Looked at that way, following up after several weeks in a short, polite note (maybe thanking the editor or agent for looking at it) is fine. I prefer just a quick email that reminds me I’ve got your proposal, and asking me if I need anything else. No whining, no blame, no shaming me for having to do all that crazy stuff like take care of the authors I already represent so I can pay my bills. Of course, I have heard from several authors recently about some agents who have kept things for a YEAR without a reply. I find that unconscionable. You wonder how these folks keep their jobs. Look, if the person hasn’t responded in a couple months, move on. Move on emotionally at least. If they haven’t responded in a year, I’ve got news for you: they don’t want it. Really. So stop holding out hope on that one and move on.

Most agents will tell you they try to get to your proposal within a couple of months. Let’s assume that means the norm is between 5 and 10 weeks. If you haven’t heard by that time, it’s certainly fair to check in and see where it’s at. But again, try not to sound crabby about it. Agents and editors are looking because they liked it, or they felt it sounded like it had something of value… but not because they owe it to you. So drop them a polite note, checking in, and seeing if they need anything else — a bio, or a sales history, or comparable titles. Then let them have a couple more weeks to read it and respond.

I hope that helps. This blog exists just to answer questions from writers, and I try to always be honest about the process, so if you’ve got a question about writing or publishing, feel free to send it in.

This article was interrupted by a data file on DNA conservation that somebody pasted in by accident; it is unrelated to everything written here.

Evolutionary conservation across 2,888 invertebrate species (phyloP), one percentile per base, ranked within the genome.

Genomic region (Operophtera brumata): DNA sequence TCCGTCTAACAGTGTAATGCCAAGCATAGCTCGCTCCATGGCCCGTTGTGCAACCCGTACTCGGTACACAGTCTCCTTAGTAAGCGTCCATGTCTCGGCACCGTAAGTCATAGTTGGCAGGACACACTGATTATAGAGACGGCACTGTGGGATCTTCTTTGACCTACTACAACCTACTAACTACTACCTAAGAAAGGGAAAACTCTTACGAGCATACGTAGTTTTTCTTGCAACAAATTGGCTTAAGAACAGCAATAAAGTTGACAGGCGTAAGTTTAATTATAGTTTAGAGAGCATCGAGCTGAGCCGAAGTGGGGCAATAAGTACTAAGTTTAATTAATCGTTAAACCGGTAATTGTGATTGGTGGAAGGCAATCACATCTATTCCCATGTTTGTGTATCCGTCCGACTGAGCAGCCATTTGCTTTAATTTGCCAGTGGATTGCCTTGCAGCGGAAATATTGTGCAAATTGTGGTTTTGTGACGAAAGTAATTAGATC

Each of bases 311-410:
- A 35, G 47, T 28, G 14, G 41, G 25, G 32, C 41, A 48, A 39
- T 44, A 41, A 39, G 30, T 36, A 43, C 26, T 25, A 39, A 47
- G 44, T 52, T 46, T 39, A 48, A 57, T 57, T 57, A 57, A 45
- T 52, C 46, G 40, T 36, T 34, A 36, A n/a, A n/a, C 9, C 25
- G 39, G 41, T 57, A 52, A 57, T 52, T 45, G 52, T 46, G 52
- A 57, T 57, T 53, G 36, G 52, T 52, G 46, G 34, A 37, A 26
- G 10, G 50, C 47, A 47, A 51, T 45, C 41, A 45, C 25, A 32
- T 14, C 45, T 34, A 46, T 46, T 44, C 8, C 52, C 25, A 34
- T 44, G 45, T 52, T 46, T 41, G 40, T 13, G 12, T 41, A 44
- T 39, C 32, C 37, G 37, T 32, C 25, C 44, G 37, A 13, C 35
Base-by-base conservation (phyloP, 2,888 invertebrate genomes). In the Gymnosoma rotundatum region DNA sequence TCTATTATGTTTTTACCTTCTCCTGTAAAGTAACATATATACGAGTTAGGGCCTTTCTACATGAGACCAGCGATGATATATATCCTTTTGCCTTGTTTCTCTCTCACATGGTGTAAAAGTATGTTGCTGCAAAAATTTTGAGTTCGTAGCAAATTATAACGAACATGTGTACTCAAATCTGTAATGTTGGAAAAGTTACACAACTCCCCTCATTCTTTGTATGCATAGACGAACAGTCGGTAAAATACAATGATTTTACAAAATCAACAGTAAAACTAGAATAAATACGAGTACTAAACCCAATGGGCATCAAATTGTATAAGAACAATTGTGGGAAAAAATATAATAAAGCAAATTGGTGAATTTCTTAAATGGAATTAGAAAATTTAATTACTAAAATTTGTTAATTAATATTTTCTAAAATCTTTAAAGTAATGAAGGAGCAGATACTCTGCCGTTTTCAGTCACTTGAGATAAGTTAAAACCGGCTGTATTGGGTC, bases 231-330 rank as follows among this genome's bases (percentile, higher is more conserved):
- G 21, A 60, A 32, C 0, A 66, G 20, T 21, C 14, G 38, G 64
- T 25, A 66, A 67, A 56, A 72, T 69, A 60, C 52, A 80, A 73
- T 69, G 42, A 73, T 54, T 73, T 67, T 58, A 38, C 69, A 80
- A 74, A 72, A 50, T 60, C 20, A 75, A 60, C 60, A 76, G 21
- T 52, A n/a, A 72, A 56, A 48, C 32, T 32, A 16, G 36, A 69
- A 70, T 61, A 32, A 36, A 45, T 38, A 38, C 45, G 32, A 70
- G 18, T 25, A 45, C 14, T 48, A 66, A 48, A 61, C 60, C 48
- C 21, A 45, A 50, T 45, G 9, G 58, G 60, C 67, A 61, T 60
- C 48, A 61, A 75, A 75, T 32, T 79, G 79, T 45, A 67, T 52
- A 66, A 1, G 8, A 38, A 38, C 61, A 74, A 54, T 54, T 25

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  • junk says:

    Hey Chip quick question my mom Marie S Hobson wrote a book back in 1997 called the Closet Experience-ISBN 1579210139 threw winepress .. she never received everything that was due her. Is there some kind of law suit pending? And also how can my mom reproduce her book .. and take winepresses name off of her book. I have the last 50 copies thanks for your time. My email address is thanks for your time.

  • Chip, yes you do sound cranky, but sometimes there are days like that. I don’t have a lot of experience querying agents, but when I was doing it, the “average” time for a response, even if it was “no thanks,” was supposed to be three months.

    Situations vary, schedules change, and life intervenes. I think what you were trying to say is that you try to get back to people sending requested queries within a couple of months, and it’s okay to send a nicely worded follow-up if there’s no reply by that time. But don’t hound you or act like you owe the querier anything.

    Yes, an unagented writer has to tread lightly, but since agents have become the curators of work that is submitted to traditional publishers, that’s how it goes. Fortunately, once a relationship is established, most of us relax a bit. As always, thanks for sharing your frank opinion.

  • Patricia Zell says:

    I have great appreciation for agents and for publishers, too. I don’t envy all the writing you all have to read to find those gems that can cause you to dream. Yes, it’s a tough world out there for writers, but it’s also tough for everyone involved with books. So, thank you to you, your agents, and all other laborers who work diligently to keep readers supplied with the books they crave.